|Free water vs Bound water in life|
|Free water||Bound water|
|Fluidity||Most of the water in an organism is free to flow.||The minority of water in an organism is bound to organic matter by hydrogen bonds. It can't move freely.|
|Function||1. Transport of nutrients and waste|
2. Excellent solvent
3. Participate in biochemical reactions
|It is a component of the cell structure|
|Associations||Free water and bound water can be transformed into each other in the organism.|
The earliest life was born in the ocean, and no matter how it evolved, water has always been essential to life. The content of water in living organisms is generally 60% to 90% and some organisms contain particularly large amounts of water, such as jellyfish, the water accounts for 97% of their weight. The water content varies from organism to organism. Generally speaking, the water in aquatic organisms is more than that of terrestrial organisms. The water content in different organs of the same organism also varies. The active organs have more water and young animals also have more water than older animals.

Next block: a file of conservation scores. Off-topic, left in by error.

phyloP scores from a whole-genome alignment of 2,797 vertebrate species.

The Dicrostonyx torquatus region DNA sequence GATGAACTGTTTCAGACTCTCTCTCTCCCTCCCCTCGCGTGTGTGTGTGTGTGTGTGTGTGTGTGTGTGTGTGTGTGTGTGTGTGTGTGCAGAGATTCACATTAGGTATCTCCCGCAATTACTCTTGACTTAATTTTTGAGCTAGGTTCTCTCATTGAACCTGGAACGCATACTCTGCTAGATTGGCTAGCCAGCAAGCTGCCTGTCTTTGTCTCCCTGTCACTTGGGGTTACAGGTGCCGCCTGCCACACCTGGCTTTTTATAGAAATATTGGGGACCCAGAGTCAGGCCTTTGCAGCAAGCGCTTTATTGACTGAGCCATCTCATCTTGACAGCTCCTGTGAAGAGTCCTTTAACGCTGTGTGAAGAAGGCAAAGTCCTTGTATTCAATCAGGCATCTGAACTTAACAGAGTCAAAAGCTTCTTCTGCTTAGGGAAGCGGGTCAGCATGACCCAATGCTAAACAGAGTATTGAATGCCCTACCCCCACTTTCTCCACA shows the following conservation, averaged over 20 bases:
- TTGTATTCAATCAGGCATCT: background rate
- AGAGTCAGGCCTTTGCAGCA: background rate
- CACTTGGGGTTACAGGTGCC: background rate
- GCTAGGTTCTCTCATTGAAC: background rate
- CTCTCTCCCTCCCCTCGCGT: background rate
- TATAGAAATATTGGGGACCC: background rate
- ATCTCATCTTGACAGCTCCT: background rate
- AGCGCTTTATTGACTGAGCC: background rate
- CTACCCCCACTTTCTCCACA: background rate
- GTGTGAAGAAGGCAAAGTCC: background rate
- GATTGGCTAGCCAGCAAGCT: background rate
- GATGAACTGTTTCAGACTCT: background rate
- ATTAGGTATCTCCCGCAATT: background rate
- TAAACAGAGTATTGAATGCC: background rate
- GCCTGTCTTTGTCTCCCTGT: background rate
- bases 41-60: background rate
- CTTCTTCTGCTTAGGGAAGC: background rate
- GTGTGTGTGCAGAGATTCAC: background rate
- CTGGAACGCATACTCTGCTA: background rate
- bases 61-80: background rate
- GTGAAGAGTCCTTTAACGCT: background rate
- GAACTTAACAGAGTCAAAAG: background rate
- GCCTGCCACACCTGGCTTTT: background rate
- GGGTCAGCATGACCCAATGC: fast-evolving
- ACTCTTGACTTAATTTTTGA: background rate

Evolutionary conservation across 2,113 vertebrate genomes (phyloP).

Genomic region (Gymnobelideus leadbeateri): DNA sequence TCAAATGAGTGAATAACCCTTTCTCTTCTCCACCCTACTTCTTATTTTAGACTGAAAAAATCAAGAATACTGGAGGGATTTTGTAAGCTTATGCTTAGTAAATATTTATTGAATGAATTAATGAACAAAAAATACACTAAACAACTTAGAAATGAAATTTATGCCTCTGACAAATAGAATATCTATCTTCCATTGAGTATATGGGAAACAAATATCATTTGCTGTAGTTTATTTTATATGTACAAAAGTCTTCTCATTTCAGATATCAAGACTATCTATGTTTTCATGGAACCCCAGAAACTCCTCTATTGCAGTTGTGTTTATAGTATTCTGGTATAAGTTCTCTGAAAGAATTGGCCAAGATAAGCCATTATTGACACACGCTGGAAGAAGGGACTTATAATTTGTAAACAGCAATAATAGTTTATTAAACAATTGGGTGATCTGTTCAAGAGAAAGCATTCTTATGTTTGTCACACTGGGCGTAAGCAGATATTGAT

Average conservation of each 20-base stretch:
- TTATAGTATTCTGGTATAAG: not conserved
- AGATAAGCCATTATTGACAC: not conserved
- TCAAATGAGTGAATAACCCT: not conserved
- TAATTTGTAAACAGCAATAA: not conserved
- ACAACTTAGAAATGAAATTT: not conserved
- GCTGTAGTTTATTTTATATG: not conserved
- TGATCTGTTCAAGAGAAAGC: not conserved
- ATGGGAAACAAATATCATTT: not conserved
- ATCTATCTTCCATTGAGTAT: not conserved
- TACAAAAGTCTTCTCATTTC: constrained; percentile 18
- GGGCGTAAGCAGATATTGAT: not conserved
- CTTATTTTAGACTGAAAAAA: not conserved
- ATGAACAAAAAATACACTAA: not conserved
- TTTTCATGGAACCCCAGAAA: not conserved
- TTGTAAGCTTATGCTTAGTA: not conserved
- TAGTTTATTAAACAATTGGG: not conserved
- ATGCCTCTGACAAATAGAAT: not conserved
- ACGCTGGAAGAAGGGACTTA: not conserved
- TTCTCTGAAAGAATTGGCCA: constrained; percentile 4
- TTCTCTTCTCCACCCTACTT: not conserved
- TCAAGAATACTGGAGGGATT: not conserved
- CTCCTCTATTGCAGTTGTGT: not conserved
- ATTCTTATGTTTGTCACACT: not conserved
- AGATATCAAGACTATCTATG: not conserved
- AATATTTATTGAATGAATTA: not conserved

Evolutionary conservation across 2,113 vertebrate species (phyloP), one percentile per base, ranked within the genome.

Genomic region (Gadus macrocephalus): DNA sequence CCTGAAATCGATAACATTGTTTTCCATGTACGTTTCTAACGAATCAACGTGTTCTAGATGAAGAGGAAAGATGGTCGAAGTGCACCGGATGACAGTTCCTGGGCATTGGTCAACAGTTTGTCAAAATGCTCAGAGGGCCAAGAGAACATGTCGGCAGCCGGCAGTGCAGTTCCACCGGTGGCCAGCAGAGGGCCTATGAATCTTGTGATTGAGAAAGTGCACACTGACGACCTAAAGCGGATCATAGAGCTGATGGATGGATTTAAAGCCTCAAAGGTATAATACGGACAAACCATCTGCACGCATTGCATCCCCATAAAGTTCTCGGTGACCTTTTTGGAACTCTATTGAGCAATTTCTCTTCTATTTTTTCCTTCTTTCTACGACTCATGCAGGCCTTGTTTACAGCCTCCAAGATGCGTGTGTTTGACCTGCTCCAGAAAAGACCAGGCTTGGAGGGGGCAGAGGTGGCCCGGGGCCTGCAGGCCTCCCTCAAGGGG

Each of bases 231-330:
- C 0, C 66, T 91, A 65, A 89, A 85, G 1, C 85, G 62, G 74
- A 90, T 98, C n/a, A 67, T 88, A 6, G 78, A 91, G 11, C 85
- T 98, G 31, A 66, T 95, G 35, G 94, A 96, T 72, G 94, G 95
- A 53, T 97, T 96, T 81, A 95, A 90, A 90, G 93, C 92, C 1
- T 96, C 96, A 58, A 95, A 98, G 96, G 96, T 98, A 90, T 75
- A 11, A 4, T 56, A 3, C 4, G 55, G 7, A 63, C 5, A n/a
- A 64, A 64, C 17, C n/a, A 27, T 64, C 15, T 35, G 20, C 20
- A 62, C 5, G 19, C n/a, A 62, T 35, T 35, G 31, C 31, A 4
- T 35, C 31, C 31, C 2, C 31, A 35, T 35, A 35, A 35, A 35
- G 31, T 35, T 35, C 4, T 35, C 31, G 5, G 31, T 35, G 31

There are two water states in living organisms: free water and bound water. Bound water and polar groups of organic compound are combined together to form hydrocolloids by hydrogen bond. They do not evaporate, flow and participate in metabolism. Free water is not tightly bound to organic compound and they can evaporate, flow and participate in metabolism. Polar water molecules are good solvents in which nutrients, wastes, hormones and other substances are dissolved and transported. Biochemical reactions also take place in water. When you squeeze a fruit, the flowing juice contains a lot of free water. It is also the main component of blood and tissue fluids.
The ratio of free water to bound water is not constant, they can be converted to each other. When the proportion of free water increases, the organism's metabolism is more active, but it is more sensitive to changes of environment. And when the bound water increases, the metabolic rate decreases, but its resistance to cold, drought and heat increases. For example, the plant will gradually increase its bound water to prevent frostbite for the coming winter. A sudden onset of cold wave can easily cause frostbite in plants because they do not yet have enough bound water or they are not ready for winter.